Mark Andrejevic has argued, for example, that the ‘key to the creation of digital enclosures today is the emphasis that has been given to the technologies of liberation, in particular, mobile phones and social networking sites.’ This ‘domestication of the discourse of interactivity’ has been crucial for expanding the means of surveillance. As a result, as Lyon notes, references to an Orwellian dystopia are ‘rendered inadequate because of the increasing importance of nonviolent and consumerist methods of surveillance.’
With the various government ministries seeking to employ AFRS, many have called for regulating the use of AFRS – that the conditions of its use must be specified as well as the necessary judicial processes established. But, regulating its use is not enough. Even if AFRS were permitted in only a few select instances, or after due process has been followed, the chilling effect on democracy will remain.
At a more practical level, the effectiveness of AFRS requires the collection of biometric facial data from all individuals, not only the targets of surveillance, or those suspected for criminal activity. Selective use also contributes to normalisation and routinisation (and over time, even more effective AFRS). Let’s not forget that many surveillance technologies are first tested in the criminal system before they are deployed for the broader public.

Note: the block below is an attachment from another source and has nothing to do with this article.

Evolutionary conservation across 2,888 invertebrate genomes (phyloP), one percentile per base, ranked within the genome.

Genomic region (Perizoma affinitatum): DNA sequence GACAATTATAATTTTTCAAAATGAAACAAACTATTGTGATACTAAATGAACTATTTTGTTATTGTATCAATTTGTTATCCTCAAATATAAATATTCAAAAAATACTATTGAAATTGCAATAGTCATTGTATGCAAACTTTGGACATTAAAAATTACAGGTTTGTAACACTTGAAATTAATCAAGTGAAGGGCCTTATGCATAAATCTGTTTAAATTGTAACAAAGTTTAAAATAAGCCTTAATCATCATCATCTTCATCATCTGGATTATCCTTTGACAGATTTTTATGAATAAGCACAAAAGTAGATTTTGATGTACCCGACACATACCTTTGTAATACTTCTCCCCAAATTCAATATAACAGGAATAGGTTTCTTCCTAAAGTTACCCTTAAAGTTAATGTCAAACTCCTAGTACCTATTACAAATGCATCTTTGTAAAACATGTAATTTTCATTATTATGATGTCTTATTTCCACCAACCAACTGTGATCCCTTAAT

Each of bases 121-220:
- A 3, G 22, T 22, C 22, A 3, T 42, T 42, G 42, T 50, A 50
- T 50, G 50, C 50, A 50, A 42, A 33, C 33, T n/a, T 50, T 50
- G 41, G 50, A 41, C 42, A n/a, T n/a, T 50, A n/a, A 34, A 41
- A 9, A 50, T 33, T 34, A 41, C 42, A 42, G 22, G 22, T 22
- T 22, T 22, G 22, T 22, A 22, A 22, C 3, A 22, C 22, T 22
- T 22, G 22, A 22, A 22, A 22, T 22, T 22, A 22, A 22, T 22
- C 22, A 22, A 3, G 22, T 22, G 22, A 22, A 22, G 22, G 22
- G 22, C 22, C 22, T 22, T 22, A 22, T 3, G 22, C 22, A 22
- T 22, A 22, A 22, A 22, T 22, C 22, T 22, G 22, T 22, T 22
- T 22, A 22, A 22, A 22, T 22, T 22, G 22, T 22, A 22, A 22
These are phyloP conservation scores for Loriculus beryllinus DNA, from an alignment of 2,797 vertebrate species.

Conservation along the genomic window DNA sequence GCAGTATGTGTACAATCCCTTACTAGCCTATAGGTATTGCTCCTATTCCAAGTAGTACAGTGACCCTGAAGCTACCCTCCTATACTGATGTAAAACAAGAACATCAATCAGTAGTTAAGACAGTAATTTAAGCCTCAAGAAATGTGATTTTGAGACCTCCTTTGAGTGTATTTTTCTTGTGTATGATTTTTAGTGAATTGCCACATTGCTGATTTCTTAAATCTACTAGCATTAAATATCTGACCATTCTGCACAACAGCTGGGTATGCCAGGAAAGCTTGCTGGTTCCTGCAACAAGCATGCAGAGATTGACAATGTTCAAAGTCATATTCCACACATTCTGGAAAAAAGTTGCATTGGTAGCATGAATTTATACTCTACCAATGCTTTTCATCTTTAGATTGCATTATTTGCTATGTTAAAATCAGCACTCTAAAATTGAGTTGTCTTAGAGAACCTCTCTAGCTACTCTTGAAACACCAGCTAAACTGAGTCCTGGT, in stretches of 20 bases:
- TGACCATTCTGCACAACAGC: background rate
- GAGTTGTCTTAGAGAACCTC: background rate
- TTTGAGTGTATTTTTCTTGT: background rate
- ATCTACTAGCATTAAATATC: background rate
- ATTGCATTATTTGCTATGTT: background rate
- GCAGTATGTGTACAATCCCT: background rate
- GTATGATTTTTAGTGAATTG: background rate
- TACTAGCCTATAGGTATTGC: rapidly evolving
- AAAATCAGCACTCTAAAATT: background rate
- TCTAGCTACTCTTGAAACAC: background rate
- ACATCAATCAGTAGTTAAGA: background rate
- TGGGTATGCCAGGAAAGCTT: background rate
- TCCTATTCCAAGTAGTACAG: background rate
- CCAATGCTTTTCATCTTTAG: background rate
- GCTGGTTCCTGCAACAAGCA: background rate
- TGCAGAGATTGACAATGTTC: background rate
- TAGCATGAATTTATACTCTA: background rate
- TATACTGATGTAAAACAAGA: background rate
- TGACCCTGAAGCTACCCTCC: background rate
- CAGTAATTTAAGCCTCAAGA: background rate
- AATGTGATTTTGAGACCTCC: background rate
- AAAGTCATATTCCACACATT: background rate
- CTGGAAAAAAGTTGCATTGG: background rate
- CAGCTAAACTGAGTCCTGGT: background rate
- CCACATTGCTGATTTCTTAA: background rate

Even with adequate legal safeguards, and perfectly accurate facial recognition systems, the harms to society far outweigh any possible benefits. We need to ban the use of AFRS all together – to establish this as a necessary red line to preserve the health and future of democracy. Even while effecting such political change may seem a far cry in the current political climate, it is urgent to start building at least a normative consensus within civil society.